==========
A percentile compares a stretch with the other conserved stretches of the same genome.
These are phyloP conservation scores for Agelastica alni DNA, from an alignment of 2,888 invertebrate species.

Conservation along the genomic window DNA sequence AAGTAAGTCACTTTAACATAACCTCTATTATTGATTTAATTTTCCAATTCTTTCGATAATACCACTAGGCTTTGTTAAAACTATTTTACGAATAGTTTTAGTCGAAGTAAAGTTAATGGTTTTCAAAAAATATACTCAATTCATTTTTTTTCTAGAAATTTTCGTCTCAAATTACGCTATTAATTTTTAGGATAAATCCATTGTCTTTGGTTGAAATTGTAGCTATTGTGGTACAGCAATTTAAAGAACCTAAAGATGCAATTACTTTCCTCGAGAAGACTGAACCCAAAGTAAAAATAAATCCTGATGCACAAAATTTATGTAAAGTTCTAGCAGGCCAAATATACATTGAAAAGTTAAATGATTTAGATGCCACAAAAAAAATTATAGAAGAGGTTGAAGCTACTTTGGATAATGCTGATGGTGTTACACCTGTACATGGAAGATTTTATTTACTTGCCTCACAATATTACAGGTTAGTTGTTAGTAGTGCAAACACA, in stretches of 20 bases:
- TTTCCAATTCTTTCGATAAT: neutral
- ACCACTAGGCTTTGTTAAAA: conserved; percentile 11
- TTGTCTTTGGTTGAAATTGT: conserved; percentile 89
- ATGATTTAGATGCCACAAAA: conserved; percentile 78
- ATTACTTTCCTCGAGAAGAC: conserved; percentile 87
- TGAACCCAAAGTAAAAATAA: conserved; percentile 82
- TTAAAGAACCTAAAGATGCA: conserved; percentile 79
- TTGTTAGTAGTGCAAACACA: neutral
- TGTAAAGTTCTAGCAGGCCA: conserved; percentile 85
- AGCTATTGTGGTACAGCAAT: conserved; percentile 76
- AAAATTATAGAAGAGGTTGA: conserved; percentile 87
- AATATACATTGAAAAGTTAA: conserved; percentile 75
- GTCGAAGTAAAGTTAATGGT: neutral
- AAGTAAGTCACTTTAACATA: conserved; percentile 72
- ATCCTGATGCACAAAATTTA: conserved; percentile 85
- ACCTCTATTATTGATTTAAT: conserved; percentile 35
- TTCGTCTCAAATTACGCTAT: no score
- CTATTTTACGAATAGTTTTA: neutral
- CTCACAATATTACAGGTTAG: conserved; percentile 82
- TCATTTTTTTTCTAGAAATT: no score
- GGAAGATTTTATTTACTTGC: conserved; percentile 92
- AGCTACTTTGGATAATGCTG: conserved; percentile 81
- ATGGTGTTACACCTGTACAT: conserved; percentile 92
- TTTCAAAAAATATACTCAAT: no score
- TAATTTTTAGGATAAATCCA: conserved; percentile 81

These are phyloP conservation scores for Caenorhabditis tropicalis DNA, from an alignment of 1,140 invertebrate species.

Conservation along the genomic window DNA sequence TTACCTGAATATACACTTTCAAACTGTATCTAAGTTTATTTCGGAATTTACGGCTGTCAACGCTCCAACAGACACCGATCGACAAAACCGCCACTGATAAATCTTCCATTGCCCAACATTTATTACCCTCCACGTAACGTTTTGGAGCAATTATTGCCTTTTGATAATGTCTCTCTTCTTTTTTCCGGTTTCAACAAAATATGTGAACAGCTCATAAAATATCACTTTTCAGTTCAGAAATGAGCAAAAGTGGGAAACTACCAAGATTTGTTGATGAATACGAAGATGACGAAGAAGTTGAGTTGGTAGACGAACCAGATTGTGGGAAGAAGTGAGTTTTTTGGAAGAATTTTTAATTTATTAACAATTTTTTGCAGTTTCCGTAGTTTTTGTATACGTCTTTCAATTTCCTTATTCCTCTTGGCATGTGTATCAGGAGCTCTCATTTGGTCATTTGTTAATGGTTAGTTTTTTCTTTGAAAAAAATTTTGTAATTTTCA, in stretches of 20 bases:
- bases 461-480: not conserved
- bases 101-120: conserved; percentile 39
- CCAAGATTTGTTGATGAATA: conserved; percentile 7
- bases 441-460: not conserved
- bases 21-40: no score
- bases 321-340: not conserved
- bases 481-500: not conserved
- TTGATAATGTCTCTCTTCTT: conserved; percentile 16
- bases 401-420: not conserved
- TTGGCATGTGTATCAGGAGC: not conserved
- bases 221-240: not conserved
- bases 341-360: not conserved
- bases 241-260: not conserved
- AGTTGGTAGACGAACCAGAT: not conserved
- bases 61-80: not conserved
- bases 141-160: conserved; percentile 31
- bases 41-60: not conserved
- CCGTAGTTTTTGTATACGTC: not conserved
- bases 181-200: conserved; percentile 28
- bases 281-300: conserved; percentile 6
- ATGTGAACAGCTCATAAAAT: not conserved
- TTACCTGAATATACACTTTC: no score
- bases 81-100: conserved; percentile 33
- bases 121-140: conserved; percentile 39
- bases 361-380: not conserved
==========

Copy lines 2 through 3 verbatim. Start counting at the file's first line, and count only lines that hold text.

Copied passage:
These are phyloP conservation scores for Agelastica alni DNA, from an alignment of 2,888 invertebrate species.

Conservation along the genomic window DNA sequence AAGTAAGTCACTTTAACATAACCTCTATTATTGATTTAATTTTCCAATTCTTTCGATAATACCACTAGGCTTTGTTAAAACTATTTTACGAATAGTTTTAGTCGAAGTAAAGTTAATGGTTTTCAAAAAATATACTCAATTCATTTTTTTTCTAGAAATTTTCGTCTCAAATTACGCTATTAATTTTTAGGATAAATCCATTGTCTTTGGTTGAAATTGTAGCTATTGTGGTACAGCAATTTAAAGAACCTAAAGATGCAATTACTTTCCTCGAGAAGACTGAACCCAAAGTAAAAATAAATCCTGATGCACAAAATTTATGTAAAGTTCTAGCAGGCCAAATATACATTGAAAAGTTAAATGATTTAGATGCCACAAAAAAAATTATAGAAGAGGTTGAAGCTACTTTGGATAATGCTGATGGTGTTACACCTGTACATGGAAGATTTTATTTACTTGCCTCACAATATTACAGGTTAGTTGTTAGTAGTGCAAACACA, in stretches of 20 bases: